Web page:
RECQL1 belongs to a family of DNA helicases, which are ubiquitous enzymes that unwind double-stranded DNA to reveal single-stranded DNA during essential processes, such as replication, transcription or repair. Biochemical and cell biological data show RECQL1 helicase participates in the maintenance of genomic integrity and is highly up-regulated in rapidly proliferating cells, including those in various cancers, such as lung, liver, pancreas, colon, brain and head-and-neck cancers [3–9]. Previously, in the xenograft mouse model of liver cancer, we showed an RNAi therapy that specifically silences the expression of RECQL1 DNA helicase was an effective anticancer treatment and has the potential to be developed as new therapeutic method . Although the efficacy of RECQL1-siRNA has been proven correctly with the cultured cell lines obtained from various cancer origins and also in the xenograft mouse models, OC cells have not so far been studied explicitly . In this paper, we thus analyzed the clinicopathological correlation between ovarian cancer and RECQL1 expression in vivo and in vitro and make further reference to the therapeutic potential of RECQL1.
Study population and samples
A retrospective search for patients diagnosed with ovarian cancer between 1998 and 2005 was performed using files from the Pathology Department of the Kurume University Hospital, Japan. Written consent was given by the patients for their information to be stored in the hospital database and used for research. The study was approved by the ethical committee of Kurume University School of Medicine. One hundred and eighteen ovarian cancers with matching paraffin blocks were identified. Clinical and pathologic information were reviewed, and the clinical data included age, therapy, FIGO stage and follow-up. Hematoxylin-eosin (H&E) stained slides were reviewed and the diagnosis confirmed independently by two pathologists (SS, HY).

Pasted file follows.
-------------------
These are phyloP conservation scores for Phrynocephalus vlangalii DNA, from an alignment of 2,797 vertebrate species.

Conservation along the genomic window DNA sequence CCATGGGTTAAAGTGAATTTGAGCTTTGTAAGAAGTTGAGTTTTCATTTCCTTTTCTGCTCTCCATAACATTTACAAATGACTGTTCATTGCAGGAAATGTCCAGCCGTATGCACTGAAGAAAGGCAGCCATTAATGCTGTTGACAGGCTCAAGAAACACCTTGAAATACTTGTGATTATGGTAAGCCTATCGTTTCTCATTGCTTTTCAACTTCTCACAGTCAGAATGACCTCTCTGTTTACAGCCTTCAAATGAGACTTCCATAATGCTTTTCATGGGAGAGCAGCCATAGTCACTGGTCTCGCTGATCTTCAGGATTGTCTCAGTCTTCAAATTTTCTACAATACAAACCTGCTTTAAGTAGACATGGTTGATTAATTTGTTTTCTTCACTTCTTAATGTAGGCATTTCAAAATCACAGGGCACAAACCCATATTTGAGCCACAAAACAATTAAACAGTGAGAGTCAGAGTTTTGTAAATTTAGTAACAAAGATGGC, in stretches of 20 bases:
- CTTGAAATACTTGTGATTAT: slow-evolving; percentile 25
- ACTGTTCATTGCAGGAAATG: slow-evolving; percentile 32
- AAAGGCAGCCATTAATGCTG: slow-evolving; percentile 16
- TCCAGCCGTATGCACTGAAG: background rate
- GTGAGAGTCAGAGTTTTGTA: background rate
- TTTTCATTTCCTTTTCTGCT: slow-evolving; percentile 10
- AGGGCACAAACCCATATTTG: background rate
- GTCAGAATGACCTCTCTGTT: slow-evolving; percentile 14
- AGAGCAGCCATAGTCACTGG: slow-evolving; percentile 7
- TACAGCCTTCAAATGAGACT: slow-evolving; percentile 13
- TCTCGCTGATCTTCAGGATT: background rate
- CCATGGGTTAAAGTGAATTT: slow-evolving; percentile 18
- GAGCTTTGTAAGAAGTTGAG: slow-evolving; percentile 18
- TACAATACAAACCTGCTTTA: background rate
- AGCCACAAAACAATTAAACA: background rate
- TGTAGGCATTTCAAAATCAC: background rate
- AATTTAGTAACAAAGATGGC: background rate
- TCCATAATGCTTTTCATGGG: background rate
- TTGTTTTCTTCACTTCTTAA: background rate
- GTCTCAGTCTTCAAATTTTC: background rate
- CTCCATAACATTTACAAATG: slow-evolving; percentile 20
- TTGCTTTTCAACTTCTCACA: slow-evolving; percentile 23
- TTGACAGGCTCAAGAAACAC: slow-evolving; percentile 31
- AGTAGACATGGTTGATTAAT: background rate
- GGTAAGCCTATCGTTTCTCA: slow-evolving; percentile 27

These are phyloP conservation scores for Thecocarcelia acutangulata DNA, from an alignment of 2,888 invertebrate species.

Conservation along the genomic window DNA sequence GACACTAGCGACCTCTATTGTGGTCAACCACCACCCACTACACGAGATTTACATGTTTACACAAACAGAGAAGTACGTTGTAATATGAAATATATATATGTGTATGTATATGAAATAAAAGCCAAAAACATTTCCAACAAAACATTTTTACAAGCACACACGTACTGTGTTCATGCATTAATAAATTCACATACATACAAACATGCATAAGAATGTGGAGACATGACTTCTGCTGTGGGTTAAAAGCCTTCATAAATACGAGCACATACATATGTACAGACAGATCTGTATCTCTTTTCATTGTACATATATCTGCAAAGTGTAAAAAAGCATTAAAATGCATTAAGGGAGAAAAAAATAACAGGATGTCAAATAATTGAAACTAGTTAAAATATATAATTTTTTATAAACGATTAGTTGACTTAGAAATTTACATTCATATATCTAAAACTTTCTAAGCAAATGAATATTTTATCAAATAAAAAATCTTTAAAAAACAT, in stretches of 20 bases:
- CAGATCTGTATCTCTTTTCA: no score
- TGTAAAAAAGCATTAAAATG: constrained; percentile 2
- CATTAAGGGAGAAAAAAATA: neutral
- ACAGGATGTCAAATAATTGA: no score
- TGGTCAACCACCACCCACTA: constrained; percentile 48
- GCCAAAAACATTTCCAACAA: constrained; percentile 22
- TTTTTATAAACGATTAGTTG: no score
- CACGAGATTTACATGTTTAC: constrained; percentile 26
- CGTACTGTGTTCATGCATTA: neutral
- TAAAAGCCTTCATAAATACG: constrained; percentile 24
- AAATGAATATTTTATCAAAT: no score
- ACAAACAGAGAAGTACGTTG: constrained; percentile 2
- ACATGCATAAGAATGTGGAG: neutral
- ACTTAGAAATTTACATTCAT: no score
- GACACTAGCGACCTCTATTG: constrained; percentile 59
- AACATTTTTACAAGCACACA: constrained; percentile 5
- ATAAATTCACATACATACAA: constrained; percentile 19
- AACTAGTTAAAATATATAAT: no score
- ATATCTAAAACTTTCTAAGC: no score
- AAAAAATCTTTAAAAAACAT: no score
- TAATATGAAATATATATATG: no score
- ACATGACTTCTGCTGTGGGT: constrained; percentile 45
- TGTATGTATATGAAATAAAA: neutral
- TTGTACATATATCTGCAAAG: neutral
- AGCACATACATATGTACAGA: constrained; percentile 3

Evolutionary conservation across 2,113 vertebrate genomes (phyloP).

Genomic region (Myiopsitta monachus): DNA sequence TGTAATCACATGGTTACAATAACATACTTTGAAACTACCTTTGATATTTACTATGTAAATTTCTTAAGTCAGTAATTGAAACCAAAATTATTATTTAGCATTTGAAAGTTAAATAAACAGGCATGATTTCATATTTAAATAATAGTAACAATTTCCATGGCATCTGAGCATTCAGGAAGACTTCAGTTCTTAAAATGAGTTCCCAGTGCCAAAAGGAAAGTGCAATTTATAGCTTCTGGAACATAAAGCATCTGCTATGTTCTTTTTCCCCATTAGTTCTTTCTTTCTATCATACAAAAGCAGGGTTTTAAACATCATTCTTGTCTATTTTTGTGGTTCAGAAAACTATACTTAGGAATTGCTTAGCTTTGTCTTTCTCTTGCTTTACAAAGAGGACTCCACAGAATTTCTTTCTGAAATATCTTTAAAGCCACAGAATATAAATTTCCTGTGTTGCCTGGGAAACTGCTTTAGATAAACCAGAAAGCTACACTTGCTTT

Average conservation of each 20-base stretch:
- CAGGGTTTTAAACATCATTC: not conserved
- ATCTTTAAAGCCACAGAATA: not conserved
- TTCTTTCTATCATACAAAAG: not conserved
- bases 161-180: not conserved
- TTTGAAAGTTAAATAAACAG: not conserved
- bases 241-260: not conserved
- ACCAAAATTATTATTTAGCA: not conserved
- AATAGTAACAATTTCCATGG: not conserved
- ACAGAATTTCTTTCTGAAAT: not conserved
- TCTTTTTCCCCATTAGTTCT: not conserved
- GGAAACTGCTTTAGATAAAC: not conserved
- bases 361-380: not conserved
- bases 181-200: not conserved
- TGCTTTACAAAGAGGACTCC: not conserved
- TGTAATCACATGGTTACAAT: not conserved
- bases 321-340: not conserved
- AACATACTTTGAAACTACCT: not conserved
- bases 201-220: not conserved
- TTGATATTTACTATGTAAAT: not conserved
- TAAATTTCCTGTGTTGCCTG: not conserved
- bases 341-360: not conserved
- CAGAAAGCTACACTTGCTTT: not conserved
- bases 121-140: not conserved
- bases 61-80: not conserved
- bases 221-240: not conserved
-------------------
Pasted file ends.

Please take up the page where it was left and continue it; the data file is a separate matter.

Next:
Four-µm thick serial sections were obtained from selected paraffin-embedded blocks and mounted onto coated glass slides using the BenchMark XT (Ventana Automated Systems, Inc., Tucson, AZ, USA) and ChemMate ENVISION methods (DakoCytomation, Glostrup, Denmark). Immunohistochemistry was performed using mouse monoclonal antibody RECQL1 (Cell Signaling Inc. USA) at a concentration of 6.8 µg/ml, and Ki-67 antibodies that were obtained pre-diluted. Each slide was heat-treated using Ventana’s CC1 retrieval solution for 30 min, and incubated with primary antibodies for 30 min. This automated system used the streptavidin biotin complex method with 3,3’diaminobenzidine as the chromogen (Ventana iVIEW DAB detection kit). We used RECQL1-negative normal and atrophic ovarian stroma of postmenopausal woman (negative control). Some of the OC specimen contained intact ovarian stroma, so that we also could see them as internal negative controls. Scoring was based on the amount and intensity of nuclear RECQL1 staining. The amount was scored as negative (<1% of the positive cells), sporadic (isolated positive cells, but <5%), focal (small cell clusters, but <25% of the positive cells), diffuse (>25% of stained cells). Intensity was graded as light, moderate, or strong intensity. Diffuse and strong staining was regarded as ++, sporadic and focal staining, with any intensity was regarded as +, negative as -. Statistical analysis were carried out for each clinicopathological characteristic among the (-), (+) and (++) groups. Proliferative index was evaluated using Ki-67 positive cell counts per 10 high power fields (Ki-67 labeling index (LI)). Stained tissue sections were scored and examined without knowledge of the clinicopathological data or patient outcome.